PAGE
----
‘Scottish Women Writers and the Golden Age of Children’s Literature, c. 1865-1930’

In this blog post, Dr Lois Burke – longstanding SELCIE researcher and writer – introduces us to her exciting new postdoctoral project, undertaken at the Institute for Advanced Studies in the Humanities (IASH) at the University of Edinburgh. ‘Scottish Women Writers and the Golden Age of Children’s Literature, c. 1865-1930’ emerges from working as part of SELCIE in the book stores of the Museum of Childhood, where an estimated 20,000 books are stored.

While working in the book store, I was struck by the number of works authored by women writers who I hadn’t heard of, and I was also surprised by the sheer range of these works. Fairy tales, histories and biographies, school stories, New Woman novels and pages in magazines like The Girls Own Paper were attributed to (often Scottish) women writers.

Some of these names were familiar to me, as a great deal of excellent research has already been conducted into women writers of the children’s periodical press. For example in her 2016 monograph Beth Rodgers uncovered the reach of the Irish author and girls’ magazine editor L. T. Meade and various contemporary writers.[1] Other scholars have published on the female-dominated periodical press of the late 19th century (Moruzi and Smith, 2014; Beetham, 1996).

Yet Scottish women authors of this era have not been fully incorporated into this body of work. Sarah Dunnigan’s and Shu Fang Lai’s edited The Land of Story Books: Scottish Children’s Literature in the Long Nineteenth Century (2019) outlined the importance of uncovering these writers, especially when certain Scottish children’s authors (like J. M. Barrie and R. L. Stevenson) are deservingly celebrated. In Scottish periodical studies, these prolific turn-of-the-century women writers are starting to adopt a more prominent position.[2] Yet, the absence of recent full-length book studies of Scottish women writers attests to the need for revived critical attention. For example, the only book on the Findlater sisters was published in 1964.[3] Not only are these writers out of print; scholarship on them is too!

I started my recovery project by simply locating biographical and bibliographical information of these women. Although this doesn’t sound like the most exciting part of the research, finding basic information about some of these writers is an important foundation for more in-depth analysis.

Given the limited access to libraries, archives and the museum of Childhood’s book collection due to the pandemic, my search for information began online. Websites and online catalogues including At the Circulating Library, Trinity College Dublin’s National Centre for Children’s Books, the Oxford Dictionary for National Biography, the British Newspaper Archive, and the Scottish Biographical Dictionary of Scottish Women Writers were resources which I regularly drew upon.[4]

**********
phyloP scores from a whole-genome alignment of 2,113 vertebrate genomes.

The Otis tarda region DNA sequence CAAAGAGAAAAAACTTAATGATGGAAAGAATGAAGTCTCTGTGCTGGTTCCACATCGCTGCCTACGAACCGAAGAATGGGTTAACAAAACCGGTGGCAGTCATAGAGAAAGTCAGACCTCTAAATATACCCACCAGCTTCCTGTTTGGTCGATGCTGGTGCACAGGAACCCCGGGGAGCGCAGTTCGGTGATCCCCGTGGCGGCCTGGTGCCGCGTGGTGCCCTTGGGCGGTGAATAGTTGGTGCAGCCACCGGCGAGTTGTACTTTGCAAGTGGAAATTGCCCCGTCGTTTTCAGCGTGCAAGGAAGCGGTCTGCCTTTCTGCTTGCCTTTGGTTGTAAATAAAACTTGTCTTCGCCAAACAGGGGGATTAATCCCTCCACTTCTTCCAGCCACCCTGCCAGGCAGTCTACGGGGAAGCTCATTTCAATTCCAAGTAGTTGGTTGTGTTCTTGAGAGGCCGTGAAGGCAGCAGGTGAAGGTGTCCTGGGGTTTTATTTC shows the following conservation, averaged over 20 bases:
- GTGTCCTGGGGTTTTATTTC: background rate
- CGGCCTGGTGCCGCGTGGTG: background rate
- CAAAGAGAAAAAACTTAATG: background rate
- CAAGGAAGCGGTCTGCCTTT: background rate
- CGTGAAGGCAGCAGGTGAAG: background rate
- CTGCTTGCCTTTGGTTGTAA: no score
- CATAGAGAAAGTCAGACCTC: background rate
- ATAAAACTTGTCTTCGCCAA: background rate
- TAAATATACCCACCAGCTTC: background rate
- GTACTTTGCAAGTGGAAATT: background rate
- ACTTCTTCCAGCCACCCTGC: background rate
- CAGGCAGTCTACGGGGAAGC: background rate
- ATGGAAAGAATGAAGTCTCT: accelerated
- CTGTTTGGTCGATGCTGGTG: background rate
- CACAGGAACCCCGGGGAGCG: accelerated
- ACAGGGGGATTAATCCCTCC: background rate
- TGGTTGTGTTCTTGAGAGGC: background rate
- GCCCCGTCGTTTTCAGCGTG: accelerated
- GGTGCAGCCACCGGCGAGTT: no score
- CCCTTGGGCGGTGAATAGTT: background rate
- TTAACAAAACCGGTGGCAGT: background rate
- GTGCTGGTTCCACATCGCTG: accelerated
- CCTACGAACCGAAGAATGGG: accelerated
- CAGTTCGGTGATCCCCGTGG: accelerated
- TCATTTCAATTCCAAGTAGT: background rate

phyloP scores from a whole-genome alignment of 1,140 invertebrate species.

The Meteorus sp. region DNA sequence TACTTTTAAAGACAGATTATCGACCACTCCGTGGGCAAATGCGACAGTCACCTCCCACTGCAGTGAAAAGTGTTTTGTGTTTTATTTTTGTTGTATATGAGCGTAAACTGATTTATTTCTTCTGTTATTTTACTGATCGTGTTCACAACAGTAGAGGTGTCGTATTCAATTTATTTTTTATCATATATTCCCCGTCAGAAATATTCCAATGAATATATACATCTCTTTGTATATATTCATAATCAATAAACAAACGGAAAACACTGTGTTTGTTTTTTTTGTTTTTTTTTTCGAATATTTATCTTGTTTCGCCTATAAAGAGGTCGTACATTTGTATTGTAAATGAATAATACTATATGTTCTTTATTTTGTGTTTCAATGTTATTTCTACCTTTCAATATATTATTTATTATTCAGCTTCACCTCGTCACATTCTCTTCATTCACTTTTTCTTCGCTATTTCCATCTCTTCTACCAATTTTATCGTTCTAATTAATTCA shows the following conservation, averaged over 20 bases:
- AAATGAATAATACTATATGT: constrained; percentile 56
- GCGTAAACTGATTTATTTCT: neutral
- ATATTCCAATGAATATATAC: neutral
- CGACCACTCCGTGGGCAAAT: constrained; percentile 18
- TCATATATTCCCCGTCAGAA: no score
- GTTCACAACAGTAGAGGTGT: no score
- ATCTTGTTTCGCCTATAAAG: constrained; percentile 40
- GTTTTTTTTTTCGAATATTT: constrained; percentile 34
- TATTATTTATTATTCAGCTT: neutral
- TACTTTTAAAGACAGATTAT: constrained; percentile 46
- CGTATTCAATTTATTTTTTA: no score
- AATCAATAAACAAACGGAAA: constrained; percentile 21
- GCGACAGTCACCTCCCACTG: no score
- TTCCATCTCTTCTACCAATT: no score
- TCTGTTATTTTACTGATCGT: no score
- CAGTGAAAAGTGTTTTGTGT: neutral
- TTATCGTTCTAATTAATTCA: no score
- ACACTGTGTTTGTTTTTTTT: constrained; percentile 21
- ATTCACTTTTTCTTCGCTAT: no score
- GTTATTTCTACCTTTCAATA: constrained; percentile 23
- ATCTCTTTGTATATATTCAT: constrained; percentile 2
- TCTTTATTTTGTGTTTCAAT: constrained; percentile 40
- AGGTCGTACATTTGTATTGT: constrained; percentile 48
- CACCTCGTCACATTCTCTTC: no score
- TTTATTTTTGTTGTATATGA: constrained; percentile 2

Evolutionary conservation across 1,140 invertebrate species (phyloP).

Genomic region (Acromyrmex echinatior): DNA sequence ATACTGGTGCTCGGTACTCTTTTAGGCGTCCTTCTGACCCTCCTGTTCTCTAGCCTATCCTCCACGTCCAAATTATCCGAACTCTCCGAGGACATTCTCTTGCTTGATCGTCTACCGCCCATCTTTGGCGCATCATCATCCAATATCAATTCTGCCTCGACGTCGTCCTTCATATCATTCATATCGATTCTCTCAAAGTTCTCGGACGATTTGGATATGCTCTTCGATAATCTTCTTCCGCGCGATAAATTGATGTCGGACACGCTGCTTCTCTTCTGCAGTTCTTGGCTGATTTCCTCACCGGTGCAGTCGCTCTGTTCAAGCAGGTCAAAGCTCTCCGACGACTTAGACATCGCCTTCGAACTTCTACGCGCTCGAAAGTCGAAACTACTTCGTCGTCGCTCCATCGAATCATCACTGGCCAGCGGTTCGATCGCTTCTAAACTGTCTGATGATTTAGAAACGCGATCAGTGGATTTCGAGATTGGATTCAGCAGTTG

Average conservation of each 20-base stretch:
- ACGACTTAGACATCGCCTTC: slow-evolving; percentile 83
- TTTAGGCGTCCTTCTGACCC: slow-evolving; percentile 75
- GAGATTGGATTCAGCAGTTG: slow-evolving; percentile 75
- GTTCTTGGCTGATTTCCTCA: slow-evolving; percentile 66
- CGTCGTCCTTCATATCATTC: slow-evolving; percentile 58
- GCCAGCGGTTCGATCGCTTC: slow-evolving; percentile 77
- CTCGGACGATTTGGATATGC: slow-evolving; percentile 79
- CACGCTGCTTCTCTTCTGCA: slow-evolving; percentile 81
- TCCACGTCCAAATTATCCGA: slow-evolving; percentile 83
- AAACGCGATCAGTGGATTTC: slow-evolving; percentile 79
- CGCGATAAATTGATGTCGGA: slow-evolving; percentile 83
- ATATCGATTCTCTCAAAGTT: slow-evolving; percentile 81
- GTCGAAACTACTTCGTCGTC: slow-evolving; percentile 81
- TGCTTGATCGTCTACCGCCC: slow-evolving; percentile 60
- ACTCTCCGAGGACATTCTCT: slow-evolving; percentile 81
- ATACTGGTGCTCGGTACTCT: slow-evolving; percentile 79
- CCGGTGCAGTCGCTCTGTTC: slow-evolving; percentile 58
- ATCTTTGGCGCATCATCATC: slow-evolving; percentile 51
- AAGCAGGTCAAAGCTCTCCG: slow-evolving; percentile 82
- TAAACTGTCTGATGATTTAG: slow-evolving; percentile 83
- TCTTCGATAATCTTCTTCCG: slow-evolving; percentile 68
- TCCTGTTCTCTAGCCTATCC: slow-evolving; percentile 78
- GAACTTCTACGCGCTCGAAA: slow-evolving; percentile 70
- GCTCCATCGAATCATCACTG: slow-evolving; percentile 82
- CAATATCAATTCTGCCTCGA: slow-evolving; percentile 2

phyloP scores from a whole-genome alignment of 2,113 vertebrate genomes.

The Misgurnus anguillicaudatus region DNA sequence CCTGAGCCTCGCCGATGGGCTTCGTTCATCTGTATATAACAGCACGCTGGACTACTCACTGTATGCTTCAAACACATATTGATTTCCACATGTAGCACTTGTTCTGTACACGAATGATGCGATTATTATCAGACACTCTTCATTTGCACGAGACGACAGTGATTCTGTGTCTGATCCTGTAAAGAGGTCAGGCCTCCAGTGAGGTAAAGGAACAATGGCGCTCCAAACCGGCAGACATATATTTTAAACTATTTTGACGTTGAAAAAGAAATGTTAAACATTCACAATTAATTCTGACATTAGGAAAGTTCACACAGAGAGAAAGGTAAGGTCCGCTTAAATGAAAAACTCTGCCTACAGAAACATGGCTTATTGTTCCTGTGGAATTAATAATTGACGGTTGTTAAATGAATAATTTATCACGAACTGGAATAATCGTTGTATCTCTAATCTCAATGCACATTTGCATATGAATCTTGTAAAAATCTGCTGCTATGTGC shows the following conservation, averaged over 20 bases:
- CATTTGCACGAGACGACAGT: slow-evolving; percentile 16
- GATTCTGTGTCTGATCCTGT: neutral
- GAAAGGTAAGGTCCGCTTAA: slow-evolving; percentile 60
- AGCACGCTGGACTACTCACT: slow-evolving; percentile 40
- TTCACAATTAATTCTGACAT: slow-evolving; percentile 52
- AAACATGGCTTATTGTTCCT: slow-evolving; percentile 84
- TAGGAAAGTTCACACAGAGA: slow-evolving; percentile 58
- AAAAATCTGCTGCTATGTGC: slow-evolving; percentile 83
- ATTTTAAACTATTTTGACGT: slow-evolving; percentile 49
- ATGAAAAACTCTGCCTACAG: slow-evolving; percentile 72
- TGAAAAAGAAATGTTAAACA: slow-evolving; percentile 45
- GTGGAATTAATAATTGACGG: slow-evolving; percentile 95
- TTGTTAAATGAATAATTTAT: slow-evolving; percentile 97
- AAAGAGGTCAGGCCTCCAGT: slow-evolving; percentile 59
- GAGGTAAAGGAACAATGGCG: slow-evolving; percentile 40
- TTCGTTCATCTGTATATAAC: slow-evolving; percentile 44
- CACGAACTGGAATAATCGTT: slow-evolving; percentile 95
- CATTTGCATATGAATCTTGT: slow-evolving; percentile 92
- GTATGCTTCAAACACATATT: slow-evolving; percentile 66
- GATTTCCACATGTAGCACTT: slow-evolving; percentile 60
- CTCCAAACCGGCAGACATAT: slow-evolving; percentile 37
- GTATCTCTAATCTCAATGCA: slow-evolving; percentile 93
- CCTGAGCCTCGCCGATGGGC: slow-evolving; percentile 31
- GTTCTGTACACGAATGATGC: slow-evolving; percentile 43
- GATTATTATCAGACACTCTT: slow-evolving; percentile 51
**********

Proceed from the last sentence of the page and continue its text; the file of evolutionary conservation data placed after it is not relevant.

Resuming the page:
I added this information to a GraphCommons simple network map, based initially on Annie S. Swan’s connections through the periodical press. This helped to store my research and also start to visualise the connections between these women and the publications they were associated with.

I then put together a database including all Scottish women writers who published children’s literature between 1865 and 1930 (my roomy interpretation of the first ‘Golden Age’ of children’s literature). I decided to include all of their works published between these dates, whether they were ostensibly aimed at a youth audience or not.

I will create some data visualisations of this database and contextualise these writers and their works in broader debates in late-Victorian culture. I will also examine these women writers’ explicit engagement with young readers and writers. Most of them wrote for children’s magazines, some even acted as ‘agony aunts’, responding to children’s written enquiries. Plus, my database shows that many of these women writers wrote and even published during their girlhood. Youthful creativity and culture was important to these writers in more ways than one.

I will share the progression of this work in another blog post soon. If anyone is interested in this project I can be contacted by email at v1lburke@ed.ac.uk or on Twitter at @LoisMBurke.

[1] Beth Rodgers: Adolescent Girlhood and Literary Culture at the Fin de Siecle: Daughters of Today. London: Palgrave, 2016.

[2] Charlotte Lauder, a Strathclyde University PhD student, is considering some of these women writers in the context of Scottish national culture at the turn of the 20th century. I thank her for her helpful advice and collaboration on this research project.

[3] Eileen Mackenzie, The Findlater Sisters: Literature and Friendship. London: John Murray, 1964.

[4] I thank IASH for funding my subscription to the British Newspaper Archive.

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